Buddhism began in India some 2,500 years ago
and its teachings spread throughout Asia and then around the world
What is Buddhism about ?
There is no doctrine and no need to hold to any particular beliefs. There are, however, different Buddhist traditions. The aim of Buddhism is to show us how to develop our capacity for awareness, love and energy to the point where we become enlightened or fully awake to reality. Indeed, the word “enlightened” means One who is awake. Buddhists do not believe in a Supreme Creator, since they believe that the world rises and declines in an eternal and timeless cycle, but Buddhist philosophy,like all the major religions, still has worship which is central to its practice. There is a liturgy and scriptures that are chanted, physical acts of reverence, and inner worship of contemplating the Buddha which is often compared to contemplative Christian prayer.
Inner peace and harmony
Much of the current interest in the West in Buddhism is due to its being non-exclusive and non-dogmatic. To be a Buddhist does not mean you have to wear strange robes or adopt Eastern customs or reject the cultural background of the West. Buddhism is often called. This is because the Buddha's teachings offer a set of tools to find inner peace and harmony by working with your own feelings and experiences of life. By learning to look closely and honestly at your thoughts, emotions and physical feelings, you come to a new perspective for understanding your frustrations and discontent. Then, you can start to deal effectively with them. From such insights you may develop a joyful, kind and thoughtful attitude to others and to yourself. This should lead you onwards to a state of compassion and peace. This inner examination and insight is a direct method of transforming consciousness and is termed meditation.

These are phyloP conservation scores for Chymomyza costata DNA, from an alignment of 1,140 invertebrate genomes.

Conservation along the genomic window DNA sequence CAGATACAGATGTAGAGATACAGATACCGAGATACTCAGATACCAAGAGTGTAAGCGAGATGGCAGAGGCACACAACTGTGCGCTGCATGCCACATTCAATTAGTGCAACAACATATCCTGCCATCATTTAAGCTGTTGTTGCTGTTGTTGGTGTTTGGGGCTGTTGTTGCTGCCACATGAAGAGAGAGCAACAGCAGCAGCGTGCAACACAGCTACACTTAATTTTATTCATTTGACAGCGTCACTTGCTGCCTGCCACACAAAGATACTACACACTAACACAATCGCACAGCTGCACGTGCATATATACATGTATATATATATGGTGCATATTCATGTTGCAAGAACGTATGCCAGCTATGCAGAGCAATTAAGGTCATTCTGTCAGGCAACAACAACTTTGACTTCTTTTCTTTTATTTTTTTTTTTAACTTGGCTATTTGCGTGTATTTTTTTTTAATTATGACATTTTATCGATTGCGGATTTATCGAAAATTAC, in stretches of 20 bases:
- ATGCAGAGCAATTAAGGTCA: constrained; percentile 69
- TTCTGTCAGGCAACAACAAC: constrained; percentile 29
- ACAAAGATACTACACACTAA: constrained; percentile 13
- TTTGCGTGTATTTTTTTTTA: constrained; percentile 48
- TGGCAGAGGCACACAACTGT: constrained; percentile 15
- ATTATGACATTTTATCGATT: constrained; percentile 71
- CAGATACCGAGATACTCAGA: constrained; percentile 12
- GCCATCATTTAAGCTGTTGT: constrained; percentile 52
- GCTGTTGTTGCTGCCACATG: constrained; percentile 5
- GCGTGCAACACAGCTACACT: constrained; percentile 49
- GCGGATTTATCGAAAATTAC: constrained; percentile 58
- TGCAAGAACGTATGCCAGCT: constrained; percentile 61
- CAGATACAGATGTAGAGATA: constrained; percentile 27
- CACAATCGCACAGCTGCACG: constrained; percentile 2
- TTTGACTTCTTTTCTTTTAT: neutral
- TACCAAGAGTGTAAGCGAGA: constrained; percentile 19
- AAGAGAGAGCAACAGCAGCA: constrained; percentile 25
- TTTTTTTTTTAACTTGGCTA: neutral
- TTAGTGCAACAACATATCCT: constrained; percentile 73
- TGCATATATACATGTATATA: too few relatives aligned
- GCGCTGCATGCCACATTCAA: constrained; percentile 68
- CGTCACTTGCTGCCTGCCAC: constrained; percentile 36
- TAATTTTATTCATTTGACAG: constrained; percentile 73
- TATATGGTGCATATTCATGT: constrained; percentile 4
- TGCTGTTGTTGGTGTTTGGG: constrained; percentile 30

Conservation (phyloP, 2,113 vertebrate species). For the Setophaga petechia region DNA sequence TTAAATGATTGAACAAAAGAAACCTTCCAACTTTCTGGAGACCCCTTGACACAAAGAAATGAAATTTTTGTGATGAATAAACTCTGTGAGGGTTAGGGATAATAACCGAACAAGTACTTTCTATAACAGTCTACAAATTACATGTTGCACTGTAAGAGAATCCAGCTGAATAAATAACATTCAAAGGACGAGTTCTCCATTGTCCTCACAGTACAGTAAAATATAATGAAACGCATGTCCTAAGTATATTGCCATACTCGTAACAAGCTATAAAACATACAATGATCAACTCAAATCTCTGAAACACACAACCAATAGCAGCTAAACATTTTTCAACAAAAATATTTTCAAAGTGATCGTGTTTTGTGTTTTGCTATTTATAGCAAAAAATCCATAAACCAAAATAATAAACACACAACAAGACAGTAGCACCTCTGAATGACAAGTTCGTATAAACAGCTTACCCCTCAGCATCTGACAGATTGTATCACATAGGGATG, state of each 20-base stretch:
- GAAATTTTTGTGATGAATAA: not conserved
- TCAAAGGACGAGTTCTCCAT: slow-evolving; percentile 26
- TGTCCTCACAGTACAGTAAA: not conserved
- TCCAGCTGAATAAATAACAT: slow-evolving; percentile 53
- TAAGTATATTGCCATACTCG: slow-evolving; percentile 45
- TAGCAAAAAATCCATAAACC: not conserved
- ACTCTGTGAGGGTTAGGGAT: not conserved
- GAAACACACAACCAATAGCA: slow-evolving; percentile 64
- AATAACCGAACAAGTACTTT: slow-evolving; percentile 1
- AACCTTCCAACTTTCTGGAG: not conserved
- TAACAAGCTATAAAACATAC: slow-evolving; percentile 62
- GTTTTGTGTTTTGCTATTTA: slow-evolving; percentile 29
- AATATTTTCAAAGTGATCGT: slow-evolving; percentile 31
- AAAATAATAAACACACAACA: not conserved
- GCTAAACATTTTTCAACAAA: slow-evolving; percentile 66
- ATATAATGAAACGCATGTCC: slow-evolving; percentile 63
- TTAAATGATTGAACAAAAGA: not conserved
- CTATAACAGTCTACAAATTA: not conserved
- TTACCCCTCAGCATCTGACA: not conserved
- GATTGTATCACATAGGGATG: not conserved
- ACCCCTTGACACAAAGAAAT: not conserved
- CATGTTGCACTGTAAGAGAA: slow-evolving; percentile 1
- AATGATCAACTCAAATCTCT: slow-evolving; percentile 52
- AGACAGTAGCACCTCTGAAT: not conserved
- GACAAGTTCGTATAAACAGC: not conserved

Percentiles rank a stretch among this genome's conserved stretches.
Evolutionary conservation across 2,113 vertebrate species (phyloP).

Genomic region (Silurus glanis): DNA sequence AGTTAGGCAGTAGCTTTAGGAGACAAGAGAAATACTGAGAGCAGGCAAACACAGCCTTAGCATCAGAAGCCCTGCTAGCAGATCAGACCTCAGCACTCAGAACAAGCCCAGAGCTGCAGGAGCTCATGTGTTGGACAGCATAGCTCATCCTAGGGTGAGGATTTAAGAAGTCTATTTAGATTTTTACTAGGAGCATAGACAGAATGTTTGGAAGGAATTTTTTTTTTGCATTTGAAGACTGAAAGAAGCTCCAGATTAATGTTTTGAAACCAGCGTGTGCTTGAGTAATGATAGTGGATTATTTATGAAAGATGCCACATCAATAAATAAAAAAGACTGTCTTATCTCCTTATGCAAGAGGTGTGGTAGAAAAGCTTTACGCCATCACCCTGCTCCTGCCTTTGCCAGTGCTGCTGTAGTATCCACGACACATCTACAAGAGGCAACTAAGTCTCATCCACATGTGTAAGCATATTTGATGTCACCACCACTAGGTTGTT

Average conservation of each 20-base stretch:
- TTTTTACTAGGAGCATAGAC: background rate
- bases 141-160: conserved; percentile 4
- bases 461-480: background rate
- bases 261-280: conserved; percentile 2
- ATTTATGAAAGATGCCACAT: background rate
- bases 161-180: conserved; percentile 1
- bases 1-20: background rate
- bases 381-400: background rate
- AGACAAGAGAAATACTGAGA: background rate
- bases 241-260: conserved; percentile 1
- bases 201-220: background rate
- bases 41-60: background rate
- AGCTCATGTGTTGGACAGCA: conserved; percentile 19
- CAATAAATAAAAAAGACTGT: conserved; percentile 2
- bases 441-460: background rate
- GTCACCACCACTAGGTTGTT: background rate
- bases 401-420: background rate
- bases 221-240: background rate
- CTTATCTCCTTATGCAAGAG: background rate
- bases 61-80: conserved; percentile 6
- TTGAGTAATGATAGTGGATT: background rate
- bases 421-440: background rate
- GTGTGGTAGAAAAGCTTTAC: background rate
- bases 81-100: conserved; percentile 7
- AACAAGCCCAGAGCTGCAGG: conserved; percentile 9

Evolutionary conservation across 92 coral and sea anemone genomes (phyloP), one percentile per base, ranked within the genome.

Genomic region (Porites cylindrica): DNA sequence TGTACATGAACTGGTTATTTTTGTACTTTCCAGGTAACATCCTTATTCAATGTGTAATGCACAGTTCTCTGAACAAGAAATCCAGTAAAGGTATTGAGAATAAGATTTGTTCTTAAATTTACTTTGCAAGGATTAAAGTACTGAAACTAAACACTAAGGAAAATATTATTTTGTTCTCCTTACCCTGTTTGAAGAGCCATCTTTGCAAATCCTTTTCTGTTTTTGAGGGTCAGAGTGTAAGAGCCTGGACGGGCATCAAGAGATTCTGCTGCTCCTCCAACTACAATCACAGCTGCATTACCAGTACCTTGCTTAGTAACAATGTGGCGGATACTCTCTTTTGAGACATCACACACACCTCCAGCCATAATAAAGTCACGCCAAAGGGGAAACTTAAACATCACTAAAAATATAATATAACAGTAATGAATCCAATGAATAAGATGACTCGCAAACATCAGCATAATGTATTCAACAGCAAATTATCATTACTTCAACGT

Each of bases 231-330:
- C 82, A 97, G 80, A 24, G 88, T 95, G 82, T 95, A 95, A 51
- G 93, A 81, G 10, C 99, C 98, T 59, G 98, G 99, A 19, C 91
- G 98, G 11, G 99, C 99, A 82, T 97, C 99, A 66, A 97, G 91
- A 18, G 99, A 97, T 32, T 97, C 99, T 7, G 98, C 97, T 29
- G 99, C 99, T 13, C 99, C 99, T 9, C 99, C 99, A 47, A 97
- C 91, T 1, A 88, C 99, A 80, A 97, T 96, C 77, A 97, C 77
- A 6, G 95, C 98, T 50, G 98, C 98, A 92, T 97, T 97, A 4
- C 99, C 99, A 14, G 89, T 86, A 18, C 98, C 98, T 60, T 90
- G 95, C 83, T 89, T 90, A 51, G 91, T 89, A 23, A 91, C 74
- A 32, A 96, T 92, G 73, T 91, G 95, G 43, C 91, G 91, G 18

Different Buddhist groups
There are many different groups in Buddhism. The two major ones are Theravada and Mahayana. When you receive literature from a Buddhist centre, it will probably state which one is followed. The Theravada doctrine prevails in South-east Asia, including Sri Lanka, Burma, Thailand, Kampuchea and Laos. Mahayana doctrine predominates further north in China, Tibet, Korea, Japan and Vietnam. There are traditions and schools within these two major divisions so, in a sense, it is similar to Christianity in having many different groups and divisions around the world. Yet all spring from a single spiritual inspiration.